This August McCaffrey’s Food Markets will celebrate our 23rd year as a member of the Princeton community. Throughout these years, we’ve focused on providing excellent service, superb community relations, and top-quality products to the Princeton area. We’ve also worked hard to be good corporate citizens through charitable efforts and solid environmental practices: McCaffrey’s has cut our landfill waste stream by more than 50 percent by:

* Initiating a food composting program.

* Recycling cardboard shipping cartons.

* Recycling plastic film.

* Starting a single-stream recycling program.

* Donating thousands of pounds of food per year to those in need.

McCaffrey’s has reduced our energy consumption by:

* Replacing older refrigeration equipment with new models that use 20 percent less energy.

* Swapping older, fluorescent bulbs with high efficiency LEDs.

McCaffrey’s has reduced the impact of single-use bags by:

* Offering a rebate on every reusable bag used at our store.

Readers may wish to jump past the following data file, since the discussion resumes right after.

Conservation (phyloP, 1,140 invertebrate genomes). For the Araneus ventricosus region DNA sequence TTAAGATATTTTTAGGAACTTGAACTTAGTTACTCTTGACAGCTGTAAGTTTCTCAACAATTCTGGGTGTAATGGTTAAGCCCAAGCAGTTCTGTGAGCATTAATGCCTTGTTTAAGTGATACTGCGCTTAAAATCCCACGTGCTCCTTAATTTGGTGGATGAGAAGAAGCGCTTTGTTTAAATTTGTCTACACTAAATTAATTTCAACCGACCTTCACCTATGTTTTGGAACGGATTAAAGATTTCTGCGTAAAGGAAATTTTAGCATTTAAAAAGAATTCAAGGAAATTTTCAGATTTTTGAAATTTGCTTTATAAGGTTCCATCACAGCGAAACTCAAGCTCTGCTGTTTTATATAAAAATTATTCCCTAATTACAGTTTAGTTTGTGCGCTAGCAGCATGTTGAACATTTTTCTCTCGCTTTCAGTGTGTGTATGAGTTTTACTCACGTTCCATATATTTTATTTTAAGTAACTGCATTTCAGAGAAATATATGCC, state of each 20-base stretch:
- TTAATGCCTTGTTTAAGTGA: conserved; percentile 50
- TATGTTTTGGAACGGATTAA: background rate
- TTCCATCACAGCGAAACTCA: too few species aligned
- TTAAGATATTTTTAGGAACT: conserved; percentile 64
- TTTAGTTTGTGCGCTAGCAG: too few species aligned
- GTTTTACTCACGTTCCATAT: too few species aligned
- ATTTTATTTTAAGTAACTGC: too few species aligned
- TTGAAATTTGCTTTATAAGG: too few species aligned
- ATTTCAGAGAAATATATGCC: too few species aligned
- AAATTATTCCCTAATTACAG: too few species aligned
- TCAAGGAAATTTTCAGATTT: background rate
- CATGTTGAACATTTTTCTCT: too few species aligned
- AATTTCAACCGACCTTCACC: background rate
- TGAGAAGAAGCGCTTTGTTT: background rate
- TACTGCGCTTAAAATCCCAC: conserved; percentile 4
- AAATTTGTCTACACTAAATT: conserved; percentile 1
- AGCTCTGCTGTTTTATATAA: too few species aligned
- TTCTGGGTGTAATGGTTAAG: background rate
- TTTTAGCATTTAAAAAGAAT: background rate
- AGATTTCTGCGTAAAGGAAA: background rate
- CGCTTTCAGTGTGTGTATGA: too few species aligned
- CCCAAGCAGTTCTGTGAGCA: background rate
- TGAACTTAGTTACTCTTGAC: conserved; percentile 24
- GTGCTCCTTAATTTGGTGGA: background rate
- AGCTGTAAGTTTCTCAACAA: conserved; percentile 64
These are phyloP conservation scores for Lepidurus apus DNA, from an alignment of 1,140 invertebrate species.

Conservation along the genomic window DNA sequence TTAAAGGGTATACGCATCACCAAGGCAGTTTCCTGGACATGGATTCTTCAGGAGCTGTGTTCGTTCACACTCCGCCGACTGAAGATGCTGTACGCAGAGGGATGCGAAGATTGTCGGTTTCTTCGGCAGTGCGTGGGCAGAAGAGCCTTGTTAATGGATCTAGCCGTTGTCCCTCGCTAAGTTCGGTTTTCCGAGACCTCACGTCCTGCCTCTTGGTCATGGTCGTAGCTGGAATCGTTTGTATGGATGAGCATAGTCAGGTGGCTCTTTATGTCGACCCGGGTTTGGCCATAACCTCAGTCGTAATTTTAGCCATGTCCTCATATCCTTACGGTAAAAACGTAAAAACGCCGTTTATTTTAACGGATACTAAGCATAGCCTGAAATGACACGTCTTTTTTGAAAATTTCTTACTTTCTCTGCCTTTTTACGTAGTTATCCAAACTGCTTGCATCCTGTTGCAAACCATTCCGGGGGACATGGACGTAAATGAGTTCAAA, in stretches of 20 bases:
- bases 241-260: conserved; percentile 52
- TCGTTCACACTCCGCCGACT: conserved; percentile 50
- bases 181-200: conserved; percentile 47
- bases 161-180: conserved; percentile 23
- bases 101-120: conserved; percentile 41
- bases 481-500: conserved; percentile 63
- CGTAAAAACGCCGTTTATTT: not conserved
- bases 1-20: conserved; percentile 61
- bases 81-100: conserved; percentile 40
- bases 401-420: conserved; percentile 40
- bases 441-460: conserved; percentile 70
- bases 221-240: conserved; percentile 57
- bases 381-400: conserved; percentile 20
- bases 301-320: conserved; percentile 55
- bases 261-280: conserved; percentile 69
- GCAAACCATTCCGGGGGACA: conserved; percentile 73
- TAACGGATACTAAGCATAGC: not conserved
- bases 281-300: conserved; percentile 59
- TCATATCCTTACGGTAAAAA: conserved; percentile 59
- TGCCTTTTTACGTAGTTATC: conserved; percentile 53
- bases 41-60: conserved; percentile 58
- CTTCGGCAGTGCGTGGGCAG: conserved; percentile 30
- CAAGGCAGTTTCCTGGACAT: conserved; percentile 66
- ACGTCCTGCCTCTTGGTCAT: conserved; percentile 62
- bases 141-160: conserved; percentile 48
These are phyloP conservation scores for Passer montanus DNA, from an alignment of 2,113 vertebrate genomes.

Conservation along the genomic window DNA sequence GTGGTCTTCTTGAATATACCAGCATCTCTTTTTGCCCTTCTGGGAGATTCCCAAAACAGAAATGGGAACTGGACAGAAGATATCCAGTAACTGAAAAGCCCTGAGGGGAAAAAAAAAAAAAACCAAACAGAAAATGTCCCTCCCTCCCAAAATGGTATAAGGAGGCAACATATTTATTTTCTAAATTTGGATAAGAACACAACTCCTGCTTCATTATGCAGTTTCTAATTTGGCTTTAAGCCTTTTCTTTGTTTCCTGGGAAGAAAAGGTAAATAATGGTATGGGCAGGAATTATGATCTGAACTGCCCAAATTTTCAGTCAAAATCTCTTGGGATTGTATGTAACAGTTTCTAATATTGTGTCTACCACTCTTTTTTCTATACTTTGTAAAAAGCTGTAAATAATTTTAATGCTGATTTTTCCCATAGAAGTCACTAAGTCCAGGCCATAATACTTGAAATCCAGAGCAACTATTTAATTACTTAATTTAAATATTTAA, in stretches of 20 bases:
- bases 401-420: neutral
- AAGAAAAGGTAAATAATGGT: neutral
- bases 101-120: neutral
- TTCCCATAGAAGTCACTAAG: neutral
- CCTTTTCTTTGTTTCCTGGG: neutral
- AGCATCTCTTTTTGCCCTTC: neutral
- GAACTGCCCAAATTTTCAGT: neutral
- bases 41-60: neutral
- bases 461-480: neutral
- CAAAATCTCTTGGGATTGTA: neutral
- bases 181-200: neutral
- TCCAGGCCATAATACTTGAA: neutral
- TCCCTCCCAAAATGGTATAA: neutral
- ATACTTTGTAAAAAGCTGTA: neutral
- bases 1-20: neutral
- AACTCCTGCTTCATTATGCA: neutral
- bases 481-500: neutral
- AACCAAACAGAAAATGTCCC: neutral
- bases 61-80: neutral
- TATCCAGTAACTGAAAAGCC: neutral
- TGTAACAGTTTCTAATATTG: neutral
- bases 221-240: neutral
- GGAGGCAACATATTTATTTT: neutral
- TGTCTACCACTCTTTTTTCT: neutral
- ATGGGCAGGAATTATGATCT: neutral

* Selling reusable bags at check-out to encourage green behavior.

* Recycling 75 percent more plastic bags than we purchase during the year, by encouraging consumers to bring bags from other sources.

All of the efforts outlined above are simply the result of our desire to do the right thing for the community and our Earth, rather than the result of a government mandate. Recently, there has been an effort in Princeton to impose a 10 cents per bag fee on our customers for every single use bag that leaves our store. While we understand the intent of the proposed ordinance, we cannot support it, as we believe that consumer education and choice are a far more equitable solution to the issues caused by single-use bags. We believe continued collaboration between McCaffrey’s and those concerned about our environment can be of tremendous benefit.

What’s more, the proposed ordinance would place McCaffrey’s at a significant competitive disadvantage. None of our competitors operate within Princeton, and none of them would be subject to the mandatory bag fee.

We encourage Mayor Liz Lempert and the Princeton Council to consider the above practices and successes, as well as McCaffrey’s desire to work together with environmental groups that want to better educate consumers about “best” eco-friendly practices, before deciding the fate of this proposed ordinance.

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